Unfortunately, it is also a truth that those with power and privilege have gained their rank through a long historical process of magnifying and demonizing difference. Manipulating fear to validate sacrificing others for profit and prestige. For control.

So, there’s a radical — if not revolutionary — message in this song despite the fact that it’s embedded in a cultural artefact that itself is a product of our systems and structures of consumerism and privilege.

And it is this.

I know that there’s a place for us

For we are glorious

Each and every one of us.

And don’t let them, those who benefit from the exploitation of difference, ever tell you differently.

If they do, fight back. 

Do not give them a platform to amplify and broadcast hateful messages.

Vote them out.

 

 

Hieronymus Bosch.  A late-Medieval Dutch painter and an artist whose work intrigues my son.  

This month the Vancouver International Film Festival Society (VIFF) is screening a movie about curators preparing an upcoming exhibition of Bosch’s work. How interesting! How cultural! How … wait a minute: what do you mean I can’t take my son to see the film?  

It turns out that if a film is unclassified, the regulations prohibit the sale of a ticket to anyone under 19. How absurd! Furthermore, when a film is classified and those under 19 are able to attend, the VIFF theatre concession can no longer serve its adult patrons alcohol. How ridiculous!

So, I’ve written a letter to Minister Oakes urging her to cut this red tape and I will mail it this evening.

If you share my point of view on this, please write the Minister, too.  

The more she hears from BC voters, the more likely the government will address these anachronistic provisions, which make a mockery of consumer protection.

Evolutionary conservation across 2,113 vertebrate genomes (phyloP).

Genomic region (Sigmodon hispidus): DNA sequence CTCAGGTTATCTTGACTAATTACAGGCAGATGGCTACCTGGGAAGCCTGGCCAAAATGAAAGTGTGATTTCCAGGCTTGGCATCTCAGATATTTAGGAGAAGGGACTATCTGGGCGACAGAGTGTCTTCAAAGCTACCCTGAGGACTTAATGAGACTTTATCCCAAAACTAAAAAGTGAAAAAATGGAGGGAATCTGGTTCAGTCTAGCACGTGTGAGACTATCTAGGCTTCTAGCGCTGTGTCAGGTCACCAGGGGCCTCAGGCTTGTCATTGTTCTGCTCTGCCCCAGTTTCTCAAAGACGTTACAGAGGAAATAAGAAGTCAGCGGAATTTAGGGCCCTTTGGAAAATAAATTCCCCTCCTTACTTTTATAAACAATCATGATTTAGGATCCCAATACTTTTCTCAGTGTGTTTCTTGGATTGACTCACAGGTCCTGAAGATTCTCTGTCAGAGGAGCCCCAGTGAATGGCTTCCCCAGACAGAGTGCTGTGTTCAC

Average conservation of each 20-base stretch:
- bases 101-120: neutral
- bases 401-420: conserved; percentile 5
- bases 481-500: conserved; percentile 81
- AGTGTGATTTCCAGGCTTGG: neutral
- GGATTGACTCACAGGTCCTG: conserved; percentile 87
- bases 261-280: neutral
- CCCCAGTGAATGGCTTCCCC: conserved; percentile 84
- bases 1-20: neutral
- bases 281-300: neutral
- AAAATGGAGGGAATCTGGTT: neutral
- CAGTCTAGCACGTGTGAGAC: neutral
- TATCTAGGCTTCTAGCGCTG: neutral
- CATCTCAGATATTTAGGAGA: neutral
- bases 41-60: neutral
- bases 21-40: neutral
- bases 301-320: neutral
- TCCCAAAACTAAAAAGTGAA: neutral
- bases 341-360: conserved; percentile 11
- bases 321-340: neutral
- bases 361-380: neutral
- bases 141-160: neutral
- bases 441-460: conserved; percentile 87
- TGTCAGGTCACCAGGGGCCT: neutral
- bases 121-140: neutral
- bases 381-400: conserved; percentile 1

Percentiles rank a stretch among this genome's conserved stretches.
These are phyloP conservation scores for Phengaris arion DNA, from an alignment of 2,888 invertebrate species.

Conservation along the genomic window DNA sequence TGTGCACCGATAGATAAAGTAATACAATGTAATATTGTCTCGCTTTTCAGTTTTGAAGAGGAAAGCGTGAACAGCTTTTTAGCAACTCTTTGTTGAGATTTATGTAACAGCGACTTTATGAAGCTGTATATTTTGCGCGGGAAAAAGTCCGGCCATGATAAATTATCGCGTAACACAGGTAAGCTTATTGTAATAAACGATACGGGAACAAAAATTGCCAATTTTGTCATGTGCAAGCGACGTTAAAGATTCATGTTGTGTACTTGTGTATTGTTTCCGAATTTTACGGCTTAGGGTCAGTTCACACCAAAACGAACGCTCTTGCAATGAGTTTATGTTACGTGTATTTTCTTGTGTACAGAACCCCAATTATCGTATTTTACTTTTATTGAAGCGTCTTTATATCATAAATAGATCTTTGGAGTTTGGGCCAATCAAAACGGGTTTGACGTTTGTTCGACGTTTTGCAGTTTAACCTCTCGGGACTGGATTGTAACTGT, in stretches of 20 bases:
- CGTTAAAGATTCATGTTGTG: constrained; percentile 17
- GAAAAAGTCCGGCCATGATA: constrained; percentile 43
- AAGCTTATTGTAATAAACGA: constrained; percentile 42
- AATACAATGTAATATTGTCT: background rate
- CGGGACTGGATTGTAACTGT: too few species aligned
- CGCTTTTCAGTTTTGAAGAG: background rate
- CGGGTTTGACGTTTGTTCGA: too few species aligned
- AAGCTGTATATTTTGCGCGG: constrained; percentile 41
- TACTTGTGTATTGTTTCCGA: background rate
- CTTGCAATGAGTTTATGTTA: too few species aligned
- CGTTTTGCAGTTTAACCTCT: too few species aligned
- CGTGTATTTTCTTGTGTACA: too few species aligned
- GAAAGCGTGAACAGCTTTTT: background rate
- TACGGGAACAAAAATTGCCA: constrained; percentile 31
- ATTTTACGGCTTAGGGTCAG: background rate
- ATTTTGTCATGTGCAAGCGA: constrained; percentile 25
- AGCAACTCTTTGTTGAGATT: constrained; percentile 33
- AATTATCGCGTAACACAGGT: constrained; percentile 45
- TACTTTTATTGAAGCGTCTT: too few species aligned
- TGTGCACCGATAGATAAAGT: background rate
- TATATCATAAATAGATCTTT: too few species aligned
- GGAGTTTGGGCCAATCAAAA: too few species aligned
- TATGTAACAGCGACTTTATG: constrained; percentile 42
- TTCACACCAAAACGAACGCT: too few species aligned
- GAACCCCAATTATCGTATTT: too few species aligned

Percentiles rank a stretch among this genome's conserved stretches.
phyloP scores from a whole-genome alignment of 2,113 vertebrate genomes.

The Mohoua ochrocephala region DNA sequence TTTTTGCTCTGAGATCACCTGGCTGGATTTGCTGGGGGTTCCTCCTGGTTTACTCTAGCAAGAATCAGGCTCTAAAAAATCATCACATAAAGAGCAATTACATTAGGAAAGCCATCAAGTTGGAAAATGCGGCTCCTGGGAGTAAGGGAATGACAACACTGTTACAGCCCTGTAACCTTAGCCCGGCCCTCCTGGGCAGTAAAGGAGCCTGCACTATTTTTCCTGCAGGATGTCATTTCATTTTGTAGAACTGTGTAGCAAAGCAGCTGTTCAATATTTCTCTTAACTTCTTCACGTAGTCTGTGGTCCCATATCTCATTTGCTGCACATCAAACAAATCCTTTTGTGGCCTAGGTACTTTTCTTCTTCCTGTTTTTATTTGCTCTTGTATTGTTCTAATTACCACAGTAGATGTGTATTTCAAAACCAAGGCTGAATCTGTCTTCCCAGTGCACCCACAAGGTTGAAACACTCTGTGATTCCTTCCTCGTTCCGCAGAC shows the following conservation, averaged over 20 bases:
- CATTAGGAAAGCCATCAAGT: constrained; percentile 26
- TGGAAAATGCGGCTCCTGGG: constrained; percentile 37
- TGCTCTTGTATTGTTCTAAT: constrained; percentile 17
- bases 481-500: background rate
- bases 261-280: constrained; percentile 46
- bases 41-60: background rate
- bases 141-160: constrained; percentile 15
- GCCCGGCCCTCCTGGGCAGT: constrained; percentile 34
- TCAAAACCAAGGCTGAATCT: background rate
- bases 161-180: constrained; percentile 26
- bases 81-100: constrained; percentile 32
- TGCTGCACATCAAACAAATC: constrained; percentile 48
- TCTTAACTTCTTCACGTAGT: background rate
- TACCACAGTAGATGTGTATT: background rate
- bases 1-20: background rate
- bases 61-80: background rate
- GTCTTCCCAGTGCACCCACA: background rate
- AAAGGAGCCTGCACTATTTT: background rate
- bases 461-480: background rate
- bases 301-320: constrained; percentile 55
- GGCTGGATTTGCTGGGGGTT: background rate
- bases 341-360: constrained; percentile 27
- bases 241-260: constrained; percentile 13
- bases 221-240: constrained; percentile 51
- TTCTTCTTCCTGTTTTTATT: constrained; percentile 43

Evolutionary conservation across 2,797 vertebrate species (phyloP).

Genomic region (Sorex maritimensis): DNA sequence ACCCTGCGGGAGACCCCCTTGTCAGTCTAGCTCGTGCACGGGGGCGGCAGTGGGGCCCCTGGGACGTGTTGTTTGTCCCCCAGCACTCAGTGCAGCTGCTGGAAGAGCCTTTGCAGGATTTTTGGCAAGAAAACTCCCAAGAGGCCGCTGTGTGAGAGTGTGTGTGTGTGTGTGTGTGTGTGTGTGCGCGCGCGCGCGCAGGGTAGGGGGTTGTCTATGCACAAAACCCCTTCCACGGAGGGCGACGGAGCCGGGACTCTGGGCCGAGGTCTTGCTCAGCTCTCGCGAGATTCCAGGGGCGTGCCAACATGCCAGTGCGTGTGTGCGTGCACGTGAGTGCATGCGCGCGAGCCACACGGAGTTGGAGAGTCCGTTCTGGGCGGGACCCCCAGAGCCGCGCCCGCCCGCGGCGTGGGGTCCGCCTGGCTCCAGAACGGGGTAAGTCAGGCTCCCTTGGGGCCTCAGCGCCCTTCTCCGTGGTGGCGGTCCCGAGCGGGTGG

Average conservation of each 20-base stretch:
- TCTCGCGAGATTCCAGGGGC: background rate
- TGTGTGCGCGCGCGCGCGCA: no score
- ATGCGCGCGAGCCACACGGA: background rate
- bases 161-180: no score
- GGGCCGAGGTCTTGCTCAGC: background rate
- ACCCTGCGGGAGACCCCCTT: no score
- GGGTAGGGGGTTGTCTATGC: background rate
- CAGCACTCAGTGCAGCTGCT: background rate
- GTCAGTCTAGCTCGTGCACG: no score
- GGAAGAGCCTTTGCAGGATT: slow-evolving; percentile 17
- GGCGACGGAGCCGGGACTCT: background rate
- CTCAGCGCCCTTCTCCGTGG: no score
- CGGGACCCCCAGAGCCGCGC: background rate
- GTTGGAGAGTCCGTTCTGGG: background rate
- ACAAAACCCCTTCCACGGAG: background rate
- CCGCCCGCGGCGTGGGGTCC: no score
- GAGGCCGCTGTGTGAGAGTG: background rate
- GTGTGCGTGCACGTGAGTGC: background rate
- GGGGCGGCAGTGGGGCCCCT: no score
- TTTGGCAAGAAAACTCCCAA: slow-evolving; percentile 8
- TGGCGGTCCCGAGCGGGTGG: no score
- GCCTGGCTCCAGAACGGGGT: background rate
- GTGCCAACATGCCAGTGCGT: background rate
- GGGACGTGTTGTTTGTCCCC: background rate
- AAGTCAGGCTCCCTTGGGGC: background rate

September 2, 2016

Honourable Coralee Oakes
Minister of Small Business, Red Tape Reduction
& Responsible for the Liquor Distribution Branch
P.O.Box 9054, STN Prov Govt
Victoria, BC V8W9E2

Reema shares a photo of an outdoor interactive Bollywood film screening in Lyon, France.

Dear Minister Oakes,

I had wanted to buy tickets for my family to one of the Vancouver International Film Festival Society (VIFF) screenings of a movie about Hieronymus Bosch, the visionary late-Medieval Dutch painter.

Unfortunately, I’m unable to do so since the movie is unclassified and I cannot buy a ticket for my fifteen year-old son.

My son is an artist and has long been intrigued by Bosch’s work. As his parent, I’m very comfortable in accompanying him to this movie. Its content is cultural, informative, historical, and fascinating. It is in no way a threat to his well-being or his psyche. I think anyone would be hard-pressed to argue that he doesn’t have the maturity necessary to watch this particular film.